New Year has always been a time to reflect for me, to think about what went well in the year just gone and to be thankful to those around us that supported, cared for and loved us. I think it’s also important to challenge ourselves to improve in the year to come; against this backdrop I, like many others, like to make resolutions. This year I thought I’d use the first post on my new site to declare these openly to the world (and yes, you can hold me to account on these if I fail miserably!)
If I were to look back on New Year’s Resolutions that I’ve made in the past, I have no doubt that the vast majority would have been a colossal waste of time; I would have either not succeeded in realising them, or worse, not even known whether I had achieved them or not. The teacher in me is screaming the reason why: they weren’t ‘SMART’, or better, ‘SMARTER’. The SMART framework has been around for years; you may well have used it at work. So why don’t we use it when making resolutions? Do we perhaps take comfort in knowing that our resolutions are destined to fail, so we in fact don’t have to strive to make them happen? I think that’s a sure fire way of letting ourselves off the hook, and leads to resolutions not being achieved. So here goes with my SMARTER adventure resolutions for 2019:
1.Maintain my dietary preference to eat vegan food from ethical suppliers, as sustainably packaged as possible during time spent in the mountains.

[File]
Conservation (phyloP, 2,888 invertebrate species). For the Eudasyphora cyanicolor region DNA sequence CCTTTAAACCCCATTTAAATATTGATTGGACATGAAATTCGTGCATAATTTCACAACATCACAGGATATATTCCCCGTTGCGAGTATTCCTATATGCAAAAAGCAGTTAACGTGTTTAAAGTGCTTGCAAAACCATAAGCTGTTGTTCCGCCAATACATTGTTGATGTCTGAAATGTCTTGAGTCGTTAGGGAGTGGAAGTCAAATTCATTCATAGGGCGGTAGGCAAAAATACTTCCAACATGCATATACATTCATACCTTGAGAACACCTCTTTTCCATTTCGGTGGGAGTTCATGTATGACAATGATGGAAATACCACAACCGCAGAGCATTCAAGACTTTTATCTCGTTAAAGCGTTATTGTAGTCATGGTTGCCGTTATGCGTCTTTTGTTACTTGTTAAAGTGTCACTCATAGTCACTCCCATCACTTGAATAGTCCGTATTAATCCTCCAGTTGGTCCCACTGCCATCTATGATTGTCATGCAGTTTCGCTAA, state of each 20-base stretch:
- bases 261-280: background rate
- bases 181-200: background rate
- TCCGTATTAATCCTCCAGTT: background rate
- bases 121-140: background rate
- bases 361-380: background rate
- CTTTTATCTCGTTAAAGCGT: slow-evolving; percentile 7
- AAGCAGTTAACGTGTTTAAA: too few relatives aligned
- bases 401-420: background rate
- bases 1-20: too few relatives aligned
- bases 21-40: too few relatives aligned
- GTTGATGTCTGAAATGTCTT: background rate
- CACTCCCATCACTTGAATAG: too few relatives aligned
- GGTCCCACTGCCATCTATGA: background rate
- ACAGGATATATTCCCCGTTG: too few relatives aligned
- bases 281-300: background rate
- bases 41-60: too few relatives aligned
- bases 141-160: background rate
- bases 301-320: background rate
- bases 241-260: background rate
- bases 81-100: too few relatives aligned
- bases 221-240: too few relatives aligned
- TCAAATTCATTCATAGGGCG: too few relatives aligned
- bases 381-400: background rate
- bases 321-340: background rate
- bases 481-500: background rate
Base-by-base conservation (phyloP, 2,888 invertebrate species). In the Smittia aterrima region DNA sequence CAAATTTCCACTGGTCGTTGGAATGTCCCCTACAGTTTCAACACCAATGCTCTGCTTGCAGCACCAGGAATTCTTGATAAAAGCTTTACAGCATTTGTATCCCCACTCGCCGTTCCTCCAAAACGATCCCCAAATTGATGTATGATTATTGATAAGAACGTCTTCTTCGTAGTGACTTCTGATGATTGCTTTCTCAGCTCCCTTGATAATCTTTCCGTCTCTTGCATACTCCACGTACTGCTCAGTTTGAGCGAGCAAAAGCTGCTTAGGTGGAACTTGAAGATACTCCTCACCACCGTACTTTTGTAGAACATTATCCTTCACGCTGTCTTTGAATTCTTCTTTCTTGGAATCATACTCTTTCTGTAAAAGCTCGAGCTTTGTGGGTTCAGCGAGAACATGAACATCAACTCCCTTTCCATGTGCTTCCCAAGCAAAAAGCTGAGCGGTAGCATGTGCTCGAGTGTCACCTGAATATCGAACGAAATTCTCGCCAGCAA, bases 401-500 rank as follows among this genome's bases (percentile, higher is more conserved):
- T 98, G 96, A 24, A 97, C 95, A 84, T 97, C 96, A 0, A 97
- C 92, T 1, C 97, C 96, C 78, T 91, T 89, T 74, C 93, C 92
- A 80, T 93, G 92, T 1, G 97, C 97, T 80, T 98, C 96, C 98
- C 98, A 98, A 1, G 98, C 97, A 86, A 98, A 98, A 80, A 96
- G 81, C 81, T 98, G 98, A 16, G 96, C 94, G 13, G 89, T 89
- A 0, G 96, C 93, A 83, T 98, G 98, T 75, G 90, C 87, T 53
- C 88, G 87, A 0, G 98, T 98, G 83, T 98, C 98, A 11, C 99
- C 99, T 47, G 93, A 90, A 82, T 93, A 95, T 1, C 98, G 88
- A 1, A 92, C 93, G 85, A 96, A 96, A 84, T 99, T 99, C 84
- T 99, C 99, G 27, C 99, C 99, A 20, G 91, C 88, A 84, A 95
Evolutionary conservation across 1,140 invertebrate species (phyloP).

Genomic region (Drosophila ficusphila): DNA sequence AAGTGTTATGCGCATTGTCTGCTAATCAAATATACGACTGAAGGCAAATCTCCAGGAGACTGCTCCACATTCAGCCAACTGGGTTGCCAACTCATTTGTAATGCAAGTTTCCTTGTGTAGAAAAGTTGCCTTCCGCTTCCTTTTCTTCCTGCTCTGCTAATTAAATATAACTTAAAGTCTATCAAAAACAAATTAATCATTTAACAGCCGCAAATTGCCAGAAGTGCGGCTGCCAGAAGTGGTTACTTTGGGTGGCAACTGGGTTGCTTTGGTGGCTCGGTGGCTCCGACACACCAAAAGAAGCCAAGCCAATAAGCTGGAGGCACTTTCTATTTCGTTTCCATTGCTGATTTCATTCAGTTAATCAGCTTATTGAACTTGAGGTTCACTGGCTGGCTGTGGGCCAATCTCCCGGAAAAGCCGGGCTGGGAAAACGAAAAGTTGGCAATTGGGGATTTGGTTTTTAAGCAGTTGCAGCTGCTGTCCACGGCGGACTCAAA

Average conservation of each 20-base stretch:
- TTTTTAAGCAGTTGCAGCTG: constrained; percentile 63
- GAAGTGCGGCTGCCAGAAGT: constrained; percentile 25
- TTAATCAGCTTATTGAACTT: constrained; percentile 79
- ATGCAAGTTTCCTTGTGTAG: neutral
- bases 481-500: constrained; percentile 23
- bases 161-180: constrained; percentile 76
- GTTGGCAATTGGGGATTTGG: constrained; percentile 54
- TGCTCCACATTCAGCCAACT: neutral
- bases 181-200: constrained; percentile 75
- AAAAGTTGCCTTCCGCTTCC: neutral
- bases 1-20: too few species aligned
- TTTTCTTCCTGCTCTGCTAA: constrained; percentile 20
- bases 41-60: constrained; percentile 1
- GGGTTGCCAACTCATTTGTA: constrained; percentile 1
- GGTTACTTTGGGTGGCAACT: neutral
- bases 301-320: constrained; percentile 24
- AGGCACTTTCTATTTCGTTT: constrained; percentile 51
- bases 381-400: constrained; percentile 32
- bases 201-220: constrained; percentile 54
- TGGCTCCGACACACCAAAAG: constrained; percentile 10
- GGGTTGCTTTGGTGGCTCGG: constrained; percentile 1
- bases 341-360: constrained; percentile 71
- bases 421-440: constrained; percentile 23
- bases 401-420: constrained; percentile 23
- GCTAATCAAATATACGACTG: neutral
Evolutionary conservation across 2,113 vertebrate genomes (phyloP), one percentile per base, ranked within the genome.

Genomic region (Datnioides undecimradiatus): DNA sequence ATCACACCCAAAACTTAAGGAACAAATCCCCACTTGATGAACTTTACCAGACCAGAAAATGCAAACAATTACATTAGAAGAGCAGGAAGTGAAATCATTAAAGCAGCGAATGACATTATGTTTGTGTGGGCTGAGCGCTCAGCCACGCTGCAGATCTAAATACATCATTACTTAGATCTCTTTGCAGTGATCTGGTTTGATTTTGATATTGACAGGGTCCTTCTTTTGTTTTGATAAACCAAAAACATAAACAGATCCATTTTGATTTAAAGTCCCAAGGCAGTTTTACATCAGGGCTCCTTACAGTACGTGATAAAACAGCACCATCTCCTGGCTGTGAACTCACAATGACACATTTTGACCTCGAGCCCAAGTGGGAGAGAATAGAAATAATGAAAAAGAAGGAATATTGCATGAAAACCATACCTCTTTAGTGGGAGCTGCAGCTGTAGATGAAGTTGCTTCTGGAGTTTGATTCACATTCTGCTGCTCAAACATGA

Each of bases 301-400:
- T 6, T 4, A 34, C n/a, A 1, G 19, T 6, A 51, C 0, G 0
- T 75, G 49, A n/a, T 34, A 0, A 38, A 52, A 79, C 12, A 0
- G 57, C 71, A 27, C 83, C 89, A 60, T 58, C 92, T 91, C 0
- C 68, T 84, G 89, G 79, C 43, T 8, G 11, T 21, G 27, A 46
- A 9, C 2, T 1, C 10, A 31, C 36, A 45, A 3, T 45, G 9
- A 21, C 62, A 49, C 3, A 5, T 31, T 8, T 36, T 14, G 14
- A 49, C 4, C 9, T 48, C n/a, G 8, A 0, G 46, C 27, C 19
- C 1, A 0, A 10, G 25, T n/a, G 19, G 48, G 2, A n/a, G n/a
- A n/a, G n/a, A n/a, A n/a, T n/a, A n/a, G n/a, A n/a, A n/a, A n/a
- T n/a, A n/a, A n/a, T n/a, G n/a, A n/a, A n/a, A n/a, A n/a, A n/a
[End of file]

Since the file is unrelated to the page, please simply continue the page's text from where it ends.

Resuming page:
I’ve yo-yoed on this one, from being holier-than-thou vegan to dairy-heavy vegetarian. Recently I’ve got my day-to-day diet back to being mostly vegan, well sourced from ethical suppliers (to the best of my knowledge!), minimising packaging, but there’s been a gaping loophole: nourishment when in the mountains. Given that I spend an ever increasing proportion of my time in the mountains, it’s a gap I can no longer fail to take account of. More fundamentally, what’s the point in having values if they only apply some of the time?
The trickiest part of ensuring this a SMARTER resolution is making it specific and measurable: how do I define ethical vegan food and how will I know whether I have achieved it? I’ll be as strict as possible with my definition of ethical vegan food and drink to be completely free of animal products, from suppliers that I know have healthy supply chains, packaged as minimally and sustainably as possible. I’ll measure it during (with reflection that will hopefully shape whether or not to make the purchase) and immediately after every time I purchase food or drink, by looking into, and being honest with myself, about where the food/drink I’ve bought comes from.
2.Complete the Bob Graham Round in under 24 hours in spring.
It’s been on my radar for a while now, but has seemed out of reach; I hadn’t even walked most of the Round, let alone run it. But now, having walked it, spent much more time in the Lake District, and broadened my trail and long-distance running experience, I think it’s realistic. That’s not to say it’ll be easy; far from it, it will no doubt be quite an epic, and will require serious training and preparation! It is 42 peaks and over 60 miles of running after all. I’ll be posting about the Round in more detail in the coming weeks, which I’ll then add to the Adventures section of this site.
Agreeing support from other runners will be crucial in ensuring this resolution becomes a reality. To successfully complete a Round without company during the recces, advice from others, and support runners on the day, is unfathomable (and just plain lonely!) It’s also an awful lot nicer to share the journey with others, learn from them along the way, and push oneself to dig deeper.
3.Get out in the Scottish Highlands to make the most of winter conditions at every possible opportunity.